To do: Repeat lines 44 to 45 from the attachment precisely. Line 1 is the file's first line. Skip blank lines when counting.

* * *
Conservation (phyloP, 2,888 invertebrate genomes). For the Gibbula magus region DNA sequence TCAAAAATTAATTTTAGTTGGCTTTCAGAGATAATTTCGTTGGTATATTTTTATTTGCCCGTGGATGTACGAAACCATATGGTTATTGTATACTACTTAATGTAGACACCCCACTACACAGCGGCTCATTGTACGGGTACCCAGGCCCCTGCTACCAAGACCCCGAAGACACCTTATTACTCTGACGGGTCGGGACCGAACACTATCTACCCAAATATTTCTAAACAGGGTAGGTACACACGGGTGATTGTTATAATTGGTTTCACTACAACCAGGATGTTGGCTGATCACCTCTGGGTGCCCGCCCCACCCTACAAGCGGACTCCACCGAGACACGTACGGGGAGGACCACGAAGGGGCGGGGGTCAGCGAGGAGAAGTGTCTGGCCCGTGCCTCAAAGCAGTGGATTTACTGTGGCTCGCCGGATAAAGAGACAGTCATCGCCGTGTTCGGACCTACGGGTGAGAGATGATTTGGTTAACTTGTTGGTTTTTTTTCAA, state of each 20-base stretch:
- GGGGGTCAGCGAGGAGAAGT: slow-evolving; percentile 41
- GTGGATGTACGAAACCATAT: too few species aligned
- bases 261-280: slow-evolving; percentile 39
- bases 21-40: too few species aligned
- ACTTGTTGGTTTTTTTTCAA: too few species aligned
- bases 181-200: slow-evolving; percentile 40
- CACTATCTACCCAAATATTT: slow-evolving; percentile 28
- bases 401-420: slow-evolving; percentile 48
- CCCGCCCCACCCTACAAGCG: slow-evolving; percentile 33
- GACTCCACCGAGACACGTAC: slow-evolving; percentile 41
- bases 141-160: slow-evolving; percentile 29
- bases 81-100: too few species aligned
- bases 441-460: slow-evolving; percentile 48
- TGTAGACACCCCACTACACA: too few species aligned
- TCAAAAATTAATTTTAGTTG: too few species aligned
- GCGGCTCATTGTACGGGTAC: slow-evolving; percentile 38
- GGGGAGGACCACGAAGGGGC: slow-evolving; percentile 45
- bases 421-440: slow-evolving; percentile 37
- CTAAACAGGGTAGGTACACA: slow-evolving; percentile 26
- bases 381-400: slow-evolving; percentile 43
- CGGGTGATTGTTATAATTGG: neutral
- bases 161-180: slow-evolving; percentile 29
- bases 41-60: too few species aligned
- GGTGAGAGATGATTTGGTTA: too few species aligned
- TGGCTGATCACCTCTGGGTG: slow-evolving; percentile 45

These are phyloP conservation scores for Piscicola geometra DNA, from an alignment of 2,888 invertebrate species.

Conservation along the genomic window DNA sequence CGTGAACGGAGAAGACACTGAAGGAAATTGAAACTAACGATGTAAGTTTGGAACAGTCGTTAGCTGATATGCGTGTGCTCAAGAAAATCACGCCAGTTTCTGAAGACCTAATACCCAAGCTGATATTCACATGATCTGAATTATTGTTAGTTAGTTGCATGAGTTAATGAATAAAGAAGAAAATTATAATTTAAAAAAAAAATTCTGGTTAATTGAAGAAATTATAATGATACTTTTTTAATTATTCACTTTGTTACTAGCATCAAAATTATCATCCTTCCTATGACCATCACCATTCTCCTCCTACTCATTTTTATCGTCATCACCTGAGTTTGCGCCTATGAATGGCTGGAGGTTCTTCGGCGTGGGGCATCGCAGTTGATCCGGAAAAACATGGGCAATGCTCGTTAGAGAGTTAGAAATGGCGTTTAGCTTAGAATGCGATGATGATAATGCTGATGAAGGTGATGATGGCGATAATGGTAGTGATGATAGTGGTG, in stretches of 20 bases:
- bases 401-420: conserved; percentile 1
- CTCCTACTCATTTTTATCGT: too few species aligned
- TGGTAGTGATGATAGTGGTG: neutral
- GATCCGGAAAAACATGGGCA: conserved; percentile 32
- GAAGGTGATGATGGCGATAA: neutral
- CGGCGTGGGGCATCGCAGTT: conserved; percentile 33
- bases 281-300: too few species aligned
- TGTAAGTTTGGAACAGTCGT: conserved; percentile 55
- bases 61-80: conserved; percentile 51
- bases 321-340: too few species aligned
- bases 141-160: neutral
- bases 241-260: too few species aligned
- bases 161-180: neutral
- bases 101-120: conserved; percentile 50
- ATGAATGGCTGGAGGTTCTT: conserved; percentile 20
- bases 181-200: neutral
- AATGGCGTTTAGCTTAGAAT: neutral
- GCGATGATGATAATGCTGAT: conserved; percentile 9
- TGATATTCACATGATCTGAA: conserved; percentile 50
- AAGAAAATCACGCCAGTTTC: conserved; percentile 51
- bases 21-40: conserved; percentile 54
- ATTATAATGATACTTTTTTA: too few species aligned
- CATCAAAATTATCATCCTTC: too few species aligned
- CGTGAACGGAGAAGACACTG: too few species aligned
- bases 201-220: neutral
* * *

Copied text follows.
- bases 181-200: neutral
- AATGGCGTTTAGCTTAGAAT: neutral